Personal Page

Each name in the 16.5 billion records has a Personal Page which provides basic Information (birth, marriage, death, children, parents,  LDS ordinances.
Family Tree – Find.  You can look up any person and see if they are in the database.  The great thing is that with 16.5 billion records, you may very likely find the person and other relatives.  Looking by ID is get further information about someone you know is in the database.  Information is being added constantly.  If that person is end-of-line, you will want to check back from time-to-time.  Every person in FamilySearch is assigned a seven-digit unique alpha-numeric ID.  Will FamilySearch ever run out of ID’s.  No!  There are over 78 billion possible ID’s (36 to 7th power).  The examples below are a real person.  Feel free to enter them and see the result
Family Tree – Following –  You can designate anyone in FamilySearch to be followed.  This means that FamilySearch checks the following list whenever I access the list, and  compares it to the matching ID. If any information is added or changed it will be indicated.  See example of a following list below:  How do you follow a person?  Easy find that person in the Tree View,  click the persons name and to the right of the screen you will see them appear on a little screen (which we call a card).  Just below the persons Name, Dates and ID Nr., you will see a white star.  Click the star, it will change to a black star which means that person will now be followed.  If you click the black star, it will change to white, and you are no longer following that individuals.  (Great for end-of-line direct ancestors)  Note that Augusta Angelina Fleming does not have any parents listed.  By following her, I will be notified if parents are added!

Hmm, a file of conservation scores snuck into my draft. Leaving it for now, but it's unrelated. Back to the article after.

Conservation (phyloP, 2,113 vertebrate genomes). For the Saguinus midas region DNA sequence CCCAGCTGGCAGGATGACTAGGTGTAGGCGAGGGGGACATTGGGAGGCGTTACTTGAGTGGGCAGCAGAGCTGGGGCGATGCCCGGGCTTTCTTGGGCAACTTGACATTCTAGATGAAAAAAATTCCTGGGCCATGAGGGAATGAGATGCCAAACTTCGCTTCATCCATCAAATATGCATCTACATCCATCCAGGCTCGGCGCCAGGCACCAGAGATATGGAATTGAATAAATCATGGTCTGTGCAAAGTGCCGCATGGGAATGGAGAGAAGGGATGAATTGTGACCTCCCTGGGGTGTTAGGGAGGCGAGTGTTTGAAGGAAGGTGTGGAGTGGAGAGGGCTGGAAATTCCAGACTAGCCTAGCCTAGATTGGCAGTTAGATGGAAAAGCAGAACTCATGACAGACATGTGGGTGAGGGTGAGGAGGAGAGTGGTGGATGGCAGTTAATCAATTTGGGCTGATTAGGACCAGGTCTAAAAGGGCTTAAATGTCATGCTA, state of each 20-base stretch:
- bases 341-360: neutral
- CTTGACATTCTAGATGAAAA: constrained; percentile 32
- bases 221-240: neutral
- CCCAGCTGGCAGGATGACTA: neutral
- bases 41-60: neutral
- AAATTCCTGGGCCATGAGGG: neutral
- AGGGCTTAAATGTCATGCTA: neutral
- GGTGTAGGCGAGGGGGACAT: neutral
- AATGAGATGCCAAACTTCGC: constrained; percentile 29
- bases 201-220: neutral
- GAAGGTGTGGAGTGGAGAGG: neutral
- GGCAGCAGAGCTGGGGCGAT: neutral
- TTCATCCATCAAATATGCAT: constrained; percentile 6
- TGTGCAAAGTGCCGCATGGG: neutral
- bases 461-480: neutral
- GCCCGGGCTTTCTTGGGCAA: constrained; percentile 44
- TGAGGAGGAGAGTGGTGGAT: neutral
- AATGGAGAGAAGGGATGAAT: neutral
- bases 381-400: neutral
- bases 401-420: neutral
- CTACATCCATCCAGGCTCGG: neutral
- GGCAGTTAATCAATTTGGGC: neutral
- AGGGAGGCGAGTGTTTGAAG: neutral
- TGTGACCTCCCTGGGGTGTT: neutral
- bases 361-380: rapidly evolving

Family Tree – Contributions.  Whenever you add/delete/change a record in FamilySearch, your action is added to the Contributions List.  This allows you monitor your work.  An example of a Contribution list follows:
Search – Records.  This searches for records of the individual, not the Tree.  I have included an actual search with the results including an image stored in FamilySearch.  The two top records are of the same indiviidual.  We do not know his actual date of birth, I was not able to find his birth in Welsh parish registers, since the location in Wales is not recorded in any family information.
Search – Images.  There are over 6.5 billion images in FamilySearch.  Note the comment on why a name option is not displayed (although you can click and check by name).  I included an actual search and the results.